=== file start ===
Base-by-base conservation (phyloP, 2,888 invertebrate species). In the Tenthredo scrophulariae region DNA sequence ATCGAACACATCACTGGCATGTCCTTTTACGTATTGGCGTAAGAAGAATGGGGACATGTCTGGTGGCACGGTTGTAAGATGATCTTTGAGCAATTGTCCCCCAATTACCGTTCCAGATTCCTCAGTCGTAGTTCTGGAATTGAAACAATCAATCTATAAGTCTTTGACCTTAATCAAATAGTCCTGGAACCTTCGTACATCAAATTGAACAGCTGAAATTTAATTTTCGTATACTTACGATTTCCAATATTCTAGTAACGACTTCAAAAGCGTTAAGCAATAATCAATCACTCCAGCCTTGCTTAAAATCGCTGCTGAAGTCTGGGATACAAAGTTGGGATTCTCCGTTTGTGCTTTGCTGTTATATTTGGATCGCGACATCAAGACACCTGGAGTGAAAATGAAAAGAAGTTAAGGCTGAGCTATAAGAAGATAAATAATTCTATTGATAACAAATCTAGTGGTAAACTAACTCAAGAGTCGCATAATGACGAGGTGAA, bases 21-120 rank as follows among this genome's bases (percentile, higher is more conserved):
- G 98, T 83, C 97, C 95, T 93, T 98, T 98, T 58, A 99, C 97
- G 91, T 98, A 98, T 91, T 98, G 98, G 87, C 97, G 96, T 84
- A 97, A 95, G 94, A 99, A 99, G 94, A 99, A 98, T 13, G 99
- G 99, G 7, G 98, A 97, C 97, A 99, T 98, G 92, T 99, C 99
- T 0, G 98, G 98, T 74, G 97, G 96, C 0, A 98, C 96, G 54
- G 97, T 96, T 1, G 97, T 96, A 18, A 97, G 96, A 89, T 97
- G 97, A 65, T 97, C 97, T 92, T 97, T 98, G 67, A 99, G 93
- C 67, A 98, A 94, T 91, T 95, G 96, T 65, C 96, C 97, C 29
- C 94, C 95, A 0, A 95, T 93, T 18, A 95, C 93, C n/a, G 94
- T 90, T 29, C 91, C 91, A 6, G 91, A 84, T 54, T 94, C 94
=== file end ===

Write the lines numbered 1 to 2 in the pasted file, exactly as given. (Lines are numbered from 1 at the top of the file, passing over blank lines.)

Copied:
Base-by-base conservation (phyloP, 2,888 invertebrate species). In the Tenthredo scrophulariae region DNA sequence ATCGAACACATCACTGGCATGTCCTTTTACGTATTGGCGTAAGAAGAATGGGGACATGTCTGGTGGCACGGTTGTAAGATGATCTTTGAGCAATTGTCCCCCAATTACCGTTCCAGATTCCTCAGTCGTAGTTCTGGAATTGAAACAATCAATCTATAAGTCTTTGACCTTAATCAAATAGTCCTGGAACCTTCGTACATCAAATTGAACAGCTGAAATTTAATTTTCGTATACTTACGATTTCCAATATTCTAGTAACGACTTCAAAAGCGTTAAGCAATAATCAATCACTCCAGCCTTGCTTAAAATCGCTGCTGAAGTCTGGGATACAAAGTTGGGATTCTCCGTTTGTGCTTTGCTGTTATATTTGGATCGCGACATCAAGACACCTGGAGTGAAAATGAAAAGAAGTTAAGGCTGAGCTATAAGAAGATAAATAATTCTATTGATAACAAATCTAGTGGTAAACTAACTCAAGAGTCGCATAATGACGAGGTGAA, bases 21-120 rank as follows among this genome's bases (percentile, higher is more conserved):
- G 98, T 83, C 97, C 95, T 93, T 98, T 98, T 58, A 99, C 97